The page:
Carpathian Sheep Walk is mainly about Romanian shepherds and their transhumances (seasonal journeys between pastures). Shepherding has a special history in Romania, being linked in some people’s minds to the emergence of the independent nation state. This quasi-mystical attitude has led too to some speculation about the connections between present-day Romanian sheep farmers and the Iron Age Dacian people who are represented in such fascinating detail on Trajan’s Column in Rome. My travelogue, Searching for Sarmizegetusa, is about to be published as an eBook and you’ll be able to get a free downloadable copy here.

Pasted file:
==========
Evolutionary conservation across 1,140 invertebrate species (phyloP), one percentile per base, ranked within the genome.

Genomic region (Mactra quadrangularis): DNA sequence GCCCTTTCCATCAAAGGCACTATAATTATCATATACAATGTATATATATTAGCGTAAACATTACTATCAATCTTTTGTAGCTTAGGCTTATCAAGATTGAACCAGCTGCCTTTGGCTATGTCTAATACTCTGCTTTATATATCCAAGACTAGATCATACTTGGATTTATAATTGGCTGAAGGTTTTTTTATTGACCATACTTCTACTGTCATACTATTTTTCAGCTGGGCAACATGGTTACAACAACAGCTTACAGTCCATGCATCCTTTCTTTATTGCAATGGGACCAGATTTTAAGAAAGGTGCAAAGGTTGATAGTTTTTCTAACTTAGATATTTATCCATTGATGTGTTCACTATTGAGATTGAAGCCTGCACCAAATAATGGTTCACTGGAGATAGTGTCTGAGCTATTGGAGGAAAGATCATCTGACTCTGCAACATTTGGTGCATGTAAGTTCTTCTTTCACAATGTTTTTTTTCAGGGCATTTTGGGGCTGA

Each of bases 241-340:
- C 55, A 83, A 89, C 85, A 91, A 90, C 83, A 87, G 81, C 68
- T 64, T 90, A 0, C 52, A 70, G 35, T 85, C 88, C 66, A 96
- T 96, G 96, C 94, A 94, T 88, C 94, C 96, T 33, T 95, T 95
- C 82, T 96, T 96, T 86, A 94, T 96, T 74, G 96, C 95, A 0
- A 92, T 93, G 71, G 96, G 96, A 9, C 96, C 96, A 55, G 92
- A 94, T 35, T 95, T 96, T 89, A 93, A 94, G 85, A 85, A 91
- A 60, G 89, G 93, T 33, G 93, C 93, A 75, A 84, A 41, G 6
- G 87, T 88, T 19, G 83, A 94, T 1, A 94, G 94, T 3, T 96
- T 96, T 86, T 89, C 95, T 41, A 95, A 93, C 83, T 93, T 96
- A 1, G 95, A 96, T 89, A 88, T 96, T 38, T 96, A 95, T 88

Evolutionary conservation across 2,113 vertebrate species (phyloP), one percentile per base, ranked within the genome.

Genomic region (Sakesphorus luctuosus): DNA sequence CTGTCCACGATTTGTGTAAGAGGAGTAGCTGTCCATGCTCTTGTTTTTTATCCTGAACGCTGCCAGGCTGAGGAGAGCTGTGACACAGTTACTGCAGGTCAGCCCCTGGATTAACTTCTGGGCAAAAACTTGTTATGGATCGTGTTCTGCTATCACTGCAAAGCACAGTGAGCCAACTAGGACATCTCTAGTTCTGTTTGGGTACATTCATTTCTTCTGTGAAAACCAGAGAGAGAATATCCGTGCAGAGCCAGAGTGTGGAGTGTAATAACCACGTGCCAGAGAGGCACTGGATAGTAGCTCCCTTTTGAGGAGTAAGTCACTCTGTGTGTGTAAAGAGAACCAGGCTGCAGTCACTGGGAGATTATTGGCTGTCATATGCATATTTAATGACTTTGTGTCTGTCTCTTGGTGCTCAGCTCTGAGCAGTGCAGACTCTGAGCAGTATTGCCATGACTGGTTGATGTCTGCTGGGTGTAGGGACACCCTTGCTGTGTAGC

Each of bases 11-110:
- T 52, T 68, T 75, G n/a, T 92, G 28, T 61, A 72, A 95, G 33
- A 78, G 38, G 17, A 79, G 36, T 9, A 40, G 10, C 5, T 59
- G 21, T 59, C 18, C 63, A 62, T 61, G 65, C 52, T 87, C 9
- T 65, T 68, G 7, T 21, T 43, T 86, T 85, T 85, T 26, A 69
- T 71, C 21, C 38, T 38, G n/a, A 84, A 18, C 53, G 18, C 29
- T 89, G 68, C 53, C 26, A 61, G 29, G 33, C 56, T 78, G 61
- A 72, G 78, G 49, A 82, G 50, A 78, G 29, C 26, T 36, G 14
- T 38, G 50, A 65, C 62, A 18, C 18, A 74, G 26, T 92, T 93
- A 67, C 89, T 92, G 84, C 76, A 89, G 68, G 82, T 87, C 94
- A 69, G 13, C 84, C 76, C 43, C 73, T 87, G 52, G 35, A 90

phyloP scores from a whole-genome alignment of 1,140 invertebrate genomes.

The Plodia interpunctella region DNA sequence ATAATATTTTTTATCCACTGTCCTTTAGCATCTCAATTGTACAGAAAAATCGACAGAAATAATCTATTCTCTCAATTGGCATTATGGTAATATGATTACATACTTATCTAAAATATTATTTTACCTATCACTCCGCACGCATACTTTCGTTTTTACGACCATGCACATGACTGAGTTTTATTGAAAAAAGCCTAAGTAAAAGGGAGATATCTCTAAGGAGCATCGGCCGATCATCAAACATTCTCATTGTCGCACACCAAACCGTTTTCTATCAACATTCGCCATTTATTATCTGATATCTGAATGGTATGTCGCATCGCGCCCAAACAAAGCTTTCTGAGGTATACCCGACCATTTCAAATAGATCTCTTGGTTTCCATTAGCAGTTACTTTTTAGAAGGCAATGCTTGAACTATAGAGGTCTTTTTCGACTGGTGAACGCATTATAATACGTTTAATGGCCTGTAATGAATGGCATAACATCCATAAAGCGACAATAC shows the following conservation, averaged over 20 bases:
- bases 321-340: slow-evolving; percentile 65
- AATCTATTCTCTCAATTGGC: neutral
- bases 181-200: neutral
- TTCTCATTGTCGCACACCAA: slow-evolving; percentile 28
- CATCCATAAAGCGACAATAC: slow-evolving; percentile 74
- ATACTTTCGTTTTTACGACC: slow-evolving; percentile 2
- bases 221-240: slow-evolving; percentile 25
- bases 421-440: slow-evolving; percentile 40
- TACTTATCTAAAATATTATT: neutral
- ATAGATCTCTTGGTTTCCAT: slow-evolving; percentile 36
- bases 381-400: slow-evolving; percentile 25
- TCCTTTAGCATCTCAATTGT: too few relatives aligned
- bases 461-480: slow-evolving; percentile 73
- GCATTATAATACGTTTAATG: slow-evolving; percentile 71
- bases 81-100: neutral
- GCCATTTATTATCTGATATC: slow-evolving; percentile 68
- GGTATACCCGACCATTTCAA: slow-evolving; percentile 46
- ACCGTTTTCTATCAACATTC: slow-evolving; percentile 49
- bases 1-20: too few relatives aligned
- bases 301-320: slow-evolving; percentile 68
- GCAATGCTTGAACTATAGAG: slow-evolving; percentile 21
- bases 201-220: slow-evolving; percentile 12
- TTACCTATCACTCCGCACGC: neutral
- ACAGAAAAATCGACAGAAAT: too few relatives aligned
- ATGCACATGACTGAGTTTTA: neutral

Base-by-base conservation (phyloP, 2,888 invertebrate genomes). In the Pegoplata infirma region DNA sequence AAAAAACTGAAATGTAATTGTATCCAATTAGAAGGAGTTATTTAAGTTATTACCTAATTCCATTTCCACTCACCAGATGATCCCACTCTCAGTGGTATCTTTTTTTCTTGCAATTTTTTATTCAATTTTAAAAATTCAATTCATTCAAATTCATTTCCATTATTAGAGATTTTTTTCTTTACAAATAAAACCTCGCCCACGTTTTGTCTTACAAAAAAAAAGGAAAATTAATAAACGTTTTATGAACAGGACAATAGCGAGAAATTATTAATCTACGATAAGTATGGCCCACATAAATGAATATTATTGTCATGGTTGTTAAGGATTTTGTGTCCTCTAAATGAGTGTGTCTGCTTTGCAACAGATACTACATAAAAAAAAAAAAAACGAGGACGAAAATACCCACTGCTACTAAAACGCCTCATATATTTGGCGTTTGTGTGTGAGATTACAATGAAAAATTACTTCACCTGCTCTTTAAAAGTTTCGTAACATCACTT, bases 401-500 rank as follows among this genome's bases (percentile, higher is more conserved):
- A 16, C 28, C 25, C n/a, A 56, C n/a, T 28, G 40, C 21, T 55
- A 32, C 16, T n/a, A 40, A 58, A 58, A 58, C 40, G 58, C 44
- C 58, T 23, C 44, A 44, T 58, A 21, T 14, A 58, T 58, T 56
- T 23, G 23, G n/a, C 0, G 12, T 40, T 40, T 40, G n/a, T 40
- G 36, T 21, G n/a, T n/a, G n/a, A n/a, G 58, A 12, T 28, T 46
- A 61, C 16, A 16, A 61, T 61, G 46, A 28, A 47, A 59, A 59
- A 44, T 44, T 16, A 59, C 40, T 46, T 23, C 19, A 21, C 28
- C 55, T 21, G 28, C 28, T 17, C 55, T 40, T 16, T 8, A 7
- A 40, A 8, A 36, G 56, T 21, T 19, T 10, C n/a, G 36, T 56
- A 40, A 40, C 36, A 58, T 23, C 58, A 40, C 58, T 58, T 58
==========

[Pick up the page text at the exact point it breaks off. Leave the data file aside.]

Then there is the more pragmatic angle of how Romanian sheep farmers can survive in the modern world of factory farming, the demand for ever cheaper and more readily-available food, rising feed, transportation, and veterinary costs, the pressure to conform to EU standards, not to speak of environmental concerns about how increasing flock sizes affect Romania’s precious (and increasingly fragile) biodiversity. I can’t answer all these questions and often get confused and side-tracked by these and other issues connected to a country that I find endlessly absorbing, surprising and satisfying, but what I’ve written here is the essence of this blog, and of my new book about Romanian shepherds’ journeys to other lands… 


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